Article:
first book last month, 一個８０後告訴你他為什麽是有錢人 (A Twenty-Something’s Take
on How the Rich Get Rich).
Asia Fund Space: The Year of the Horse has not been particularly kind to the region, either in terms of GDP performance or equity market prices.
How do you think the Hong Kong stock market will finish out the year?
Mr. William Lo: I expect sentiment to improve as the year draws to a close, and assuming there are no major shocks in the fourth quarter, I expect the benchmark Hang Seng Index to be rangebound around the 25,000 level.
I also anticipate sentiment further improving next, as I don’t expect the low China GDP growth figures to continue on much longer, thanks to what are likely to be a new raft of stimulus measures from Beijing should the economy maintain such stubbornly sluggish expansion rates into 2015.
Ample Capital Portfolio Manager Mr. William Lo keeps a close eye on market
trends in both Hong Kong and the PRC.
Asia Fund Space: The Hang Seng Index is currently hovering around 23,000 points. That’s 3.4% higher than year-earlier levels and up 2.2% from the beginning of the year.
However, it’s currently down sharply from the well-over 25,000 achievement seen early last month.
Given the recently sluggishness – and street protests in Hong Kong — investor chat these days is abuzz with talk of the Shanghai-Hong Kong Stock Connect — a market mechanism which could kick off as early as this month that enables international investors to buy shares in Shanghai while also allowingPRC investors the opportunity to buy stocks listed in Hong Kong.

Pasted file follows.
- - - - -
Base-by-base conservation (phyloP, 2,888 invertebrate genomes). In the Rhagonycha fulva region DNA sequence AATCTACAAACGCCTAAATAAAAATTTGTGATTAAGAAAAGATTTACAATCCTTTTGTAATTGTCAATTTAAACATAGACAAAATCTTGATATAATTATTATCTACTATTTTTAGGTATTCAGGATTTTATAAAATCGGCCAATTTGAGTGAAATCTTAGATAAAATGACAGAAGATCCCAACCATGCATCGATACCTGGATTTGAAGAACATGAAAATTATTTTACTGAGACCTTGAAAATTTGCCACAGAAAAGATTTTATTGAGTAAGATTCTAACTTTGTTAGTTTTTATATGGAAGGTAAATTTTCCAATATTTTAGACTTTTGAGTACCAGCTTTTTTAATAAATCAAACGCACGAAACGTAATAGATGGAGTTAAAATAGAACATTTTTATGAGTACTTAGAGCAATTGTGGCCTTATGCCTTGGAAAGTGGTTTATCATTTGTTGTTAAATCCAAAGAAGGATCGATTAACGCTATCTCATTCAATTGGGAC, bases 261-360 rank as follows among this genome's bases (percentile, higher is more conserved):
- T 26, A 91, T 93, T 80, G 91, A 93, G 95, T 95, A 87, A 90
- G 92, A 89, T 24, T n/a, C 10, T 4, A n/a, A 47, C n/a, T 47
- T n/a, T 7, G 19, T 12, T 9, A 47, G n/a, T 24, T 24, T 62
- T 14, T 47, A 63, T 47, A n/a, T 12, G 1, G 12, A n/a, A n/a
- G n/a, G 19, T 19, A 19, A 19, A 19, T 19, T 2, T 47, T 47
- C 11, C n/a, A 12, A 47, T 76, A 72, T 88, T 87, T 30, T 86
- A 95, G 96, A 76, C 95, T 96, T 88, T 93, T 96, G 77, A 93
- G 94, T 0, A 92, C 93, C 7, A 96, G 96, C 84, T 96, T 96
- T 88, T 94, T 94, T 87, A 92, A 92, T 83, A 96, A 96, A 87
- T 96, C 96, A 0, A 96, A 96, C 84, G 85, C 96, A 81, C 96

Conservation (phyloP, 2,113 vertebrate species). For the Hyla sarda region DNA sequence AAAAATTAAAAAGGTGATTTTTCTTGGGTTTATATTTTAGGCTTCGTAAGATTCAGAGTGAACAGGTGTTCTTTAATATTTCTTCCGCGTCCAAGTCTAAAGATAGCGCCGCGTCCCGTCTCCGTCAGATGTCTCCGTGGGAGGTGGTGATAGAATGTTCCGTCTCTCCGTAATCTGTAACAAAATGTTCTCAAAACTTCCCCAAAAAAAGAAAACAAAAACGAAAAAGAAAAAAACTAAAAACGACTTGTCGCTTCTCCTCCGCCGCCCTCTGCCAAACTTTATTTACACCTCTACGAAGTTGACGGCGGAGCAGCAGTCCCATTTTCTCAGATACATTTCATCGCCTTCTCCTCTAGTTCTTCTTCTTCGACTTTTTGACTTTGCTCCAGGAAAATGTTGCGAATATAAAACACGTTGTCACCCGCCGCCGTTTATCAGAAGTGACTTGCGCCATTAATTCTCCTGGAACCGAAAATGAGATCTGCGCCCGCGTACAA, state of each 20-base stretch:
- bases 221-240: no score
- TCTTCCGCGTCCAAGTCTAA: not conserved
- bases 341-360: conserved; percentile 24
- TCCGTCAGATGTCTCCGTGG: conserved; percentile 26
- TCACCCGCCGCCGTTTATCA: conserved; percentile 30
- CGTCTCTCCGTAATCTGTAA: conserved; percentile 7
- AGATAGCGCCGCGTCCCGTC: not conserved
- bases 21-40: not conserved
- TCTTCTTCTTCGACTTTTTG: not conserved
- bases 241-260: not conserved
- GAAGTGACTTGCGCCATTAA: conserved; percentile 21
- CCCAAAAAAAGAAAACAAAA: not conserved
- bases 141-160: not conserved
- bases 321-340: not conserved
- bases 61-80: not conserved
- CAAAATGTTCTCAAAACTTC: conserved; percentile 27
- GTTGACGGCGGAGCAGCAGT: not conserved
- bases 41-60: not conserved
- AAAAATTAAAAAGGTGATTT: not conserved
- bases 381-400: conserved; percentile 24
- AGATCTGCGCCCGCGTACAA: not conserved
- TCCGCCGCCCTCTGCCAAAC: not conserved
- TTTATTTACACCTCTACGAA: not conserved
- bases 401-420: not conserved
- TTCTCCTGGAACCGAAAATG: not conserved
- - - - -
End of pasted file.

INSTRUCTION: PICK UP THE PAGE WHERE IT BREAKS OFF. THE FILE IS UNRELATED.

But some are predicting significant growing pains for the scheme as given the quotas that keep a lid on the amount that can be traded, as well as a proscription on day trading, both regulations that have often been phased out in other more established capital markets overseas.
What is your take on this potentially game changing gambit?
Mr. William Lo: It may launch by end-October but I think it may be pushed back to November.
The delayed start can most clearly be blamed on differences in the two markets between regulatory issue, especially in terms of taxation.
That being said, it can’t be blamed on either side in particular and I think both sides are so far unprepared on the whole.
House Rules: Will Singapore and Hong Kong-listed China New Town Development
get a big boost from Shanghai investors finding its easier to investor in Hong Kong
listcos following the imminent launch of the Shanghai-Hong Kong Stock Connect plan?
Despite the delays, the plan cannot be launched a moment too soon as I think it is highly anticipated by both sides, and overseas investors as well.
The markets have become even more efficient, and the A/H share premium that was a wide gulf a few years ago has already become something much more resembling dual-listed parity.
And following the Shanghai-Hong Kong Stock Connect launch, premiums on either side of the de facto border will become a thing of history.
I think Shanghai will be the bigger beneficiary of the Connect, both in terms of more enhanced transparency and will open up A-shares to global investors, thus making terms like QFII and ETFs potentially relics of history someday.
Overall, the plan is very helpful in bringing about a true, freeflow of capital between markets and continents.
by Andrew Vanburen (firstname.lastname@example.org)